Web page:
Northumbria University graduate Jack Bresnahan's biodegradable, plastic lids turn your used tin cans into household containers. Here, a basic can has become a vase, and other lids include a soap dispenser, sugar caster, tea and coffee canisters, toothbrush holder, money box, and desk organizer. While tin cans can be recycled, many are tossed irresponsibly and end up in a landfill. These products make us more mindful of how our possessions can be repurposed. Eventually, unlike the cans themselves, the lids won't need to be recycled but will biodegrade.
It may be a stressful time for makers of rosé, but for red wine producers, things are looking up: at the same time that a new scientific study suggests red wine may help you think, the results of a large survey indicate women prefer red over white and rosé wines.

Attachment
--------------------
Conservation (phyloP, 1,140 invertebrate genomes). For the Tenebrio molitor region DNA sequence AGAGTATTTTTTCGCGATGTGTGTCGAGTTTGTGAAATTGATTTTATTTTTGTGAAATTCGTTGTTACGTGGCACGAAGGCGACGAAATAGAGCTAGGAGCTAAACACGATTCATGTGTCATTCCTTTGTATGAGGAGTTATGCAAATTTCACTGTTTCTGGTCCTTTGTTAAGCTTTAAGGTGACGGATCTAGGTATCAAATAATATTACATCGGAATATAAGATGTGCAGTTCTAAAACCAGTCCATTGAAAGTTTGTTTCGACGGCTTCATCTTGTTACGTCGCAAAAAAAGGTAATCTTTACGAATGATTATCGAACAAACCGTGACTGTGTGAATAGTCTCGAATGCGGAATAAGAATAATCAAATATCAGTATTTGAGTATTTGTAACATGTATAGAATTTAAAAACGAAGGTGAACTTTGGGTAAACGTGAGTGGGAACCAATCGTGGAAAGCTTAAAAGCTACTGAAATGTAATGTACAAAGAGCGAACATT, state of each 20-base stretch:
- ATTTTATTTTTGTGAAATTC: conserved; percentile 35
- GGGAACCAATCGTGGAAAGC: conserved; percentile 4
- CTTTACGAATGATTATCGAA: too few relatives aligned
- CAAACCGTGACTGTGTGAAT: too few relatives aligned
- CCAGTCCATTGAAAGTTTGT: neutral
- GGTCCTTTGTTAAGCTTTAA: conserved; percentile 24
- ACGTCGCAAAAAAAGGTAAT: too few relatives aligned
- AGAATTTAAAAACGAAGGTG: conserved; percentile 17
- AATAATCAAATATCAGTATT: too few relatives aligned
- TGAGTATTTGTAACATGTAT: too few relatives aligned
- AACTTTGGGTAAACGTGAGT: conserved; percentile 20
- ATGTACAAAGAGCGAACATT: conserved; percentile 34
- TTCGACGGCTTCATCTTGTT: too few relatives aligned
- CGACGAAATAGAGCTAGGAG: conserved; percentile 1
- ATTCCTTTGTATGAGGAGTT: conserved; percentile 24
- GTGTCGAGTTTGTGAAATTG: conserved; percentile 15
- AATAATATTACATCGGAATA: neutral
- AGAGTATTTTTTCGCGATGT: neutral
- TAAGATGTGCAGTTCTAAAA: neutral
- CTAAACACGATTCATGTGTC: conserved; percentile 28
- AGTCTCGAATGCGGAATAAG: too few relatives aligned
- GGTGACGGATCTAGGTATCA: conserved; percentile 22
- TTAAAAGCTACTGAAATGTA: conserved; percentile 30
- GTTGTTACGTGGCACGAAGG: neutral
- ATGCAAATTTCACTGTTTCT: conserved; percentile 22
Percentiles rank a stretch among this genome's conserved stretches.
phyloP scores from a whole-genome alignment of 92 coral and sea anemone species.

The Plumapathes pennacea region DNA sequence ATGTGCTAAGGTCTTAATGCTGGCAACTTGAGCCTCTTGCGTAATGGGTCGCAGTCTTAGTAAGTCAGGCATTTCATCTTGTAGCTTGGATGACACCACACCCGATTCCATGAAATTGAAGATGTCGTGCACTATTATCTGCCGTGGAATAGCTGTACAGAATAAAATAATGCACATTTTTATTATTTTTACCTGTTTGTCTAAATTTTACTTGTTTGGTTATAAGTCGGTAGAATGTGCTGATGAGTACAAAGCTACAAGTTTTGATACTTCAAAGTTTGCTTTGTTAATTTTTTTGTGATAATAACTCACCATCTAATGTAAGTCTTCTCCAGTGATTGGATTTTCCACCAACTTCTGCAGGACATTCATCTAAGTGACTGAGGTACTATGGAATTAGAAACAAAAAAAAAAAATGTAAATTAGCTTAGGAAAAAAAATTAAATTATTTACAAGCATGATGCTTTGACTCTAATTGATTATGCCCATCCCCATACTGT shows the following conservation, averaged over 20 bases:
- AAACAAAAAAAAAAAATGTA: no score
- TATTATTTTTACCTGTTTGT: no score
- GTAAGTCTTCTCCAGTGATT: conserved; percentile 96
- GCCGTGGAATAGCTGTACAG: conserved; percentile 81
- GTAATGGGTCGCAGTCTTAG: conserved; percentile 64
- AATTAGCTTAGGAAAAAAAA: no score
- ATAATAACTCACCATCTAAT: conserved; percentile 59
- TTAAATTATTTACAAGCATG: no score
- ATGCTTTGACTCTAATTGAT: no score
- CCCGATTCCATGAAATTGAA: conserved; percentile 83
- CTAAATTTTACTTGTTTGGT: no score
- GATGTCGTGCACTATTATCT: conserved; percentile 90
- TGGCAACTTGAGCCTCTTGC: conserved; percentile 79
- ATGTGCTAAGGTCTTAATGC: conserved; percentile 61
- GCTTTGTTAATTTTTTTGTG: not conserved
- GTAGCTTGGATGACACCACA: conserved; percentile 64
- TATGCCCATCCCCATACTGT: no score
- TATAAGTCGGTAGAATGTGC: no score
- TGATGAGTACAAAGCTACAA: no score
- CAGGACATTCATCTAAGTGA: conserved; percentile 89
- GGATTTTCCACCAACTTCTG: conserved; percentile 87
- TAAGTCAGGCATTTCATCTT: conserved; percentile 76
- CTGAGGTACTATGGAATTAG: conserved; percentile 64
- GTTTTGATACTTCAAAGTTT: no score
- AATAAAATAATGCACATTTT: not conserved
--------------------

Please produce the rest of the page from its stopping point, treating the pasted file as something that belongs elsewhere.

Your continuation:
According to a Northumbria University study, men and women performed better in math exams after being given resveratrol, a plant chemical naturally found in red wine; researchers involved say the chemical boosts the brain's blood supply. Incidentally, a Vinexpo survey of more than 4,000 women in the US, UK, France, Japan, and Germany has concluded that women actually prefer reds over whites and rosés, considering red wine compatible with a healthy, balanced diet. The survey results run contrary to the long-held stereotype that women prefer lighter-bodied white wines.
Perhaps the wine industry will take note of this — since apparently 80 percent of women are also in charge of choosing the wine for their household. I love every red from Malbec to Merlot, but now have an excuse to drink that extra glass of wine! Are you surprised to hear the survey results? Are the health benefits among the reasons you drink wine?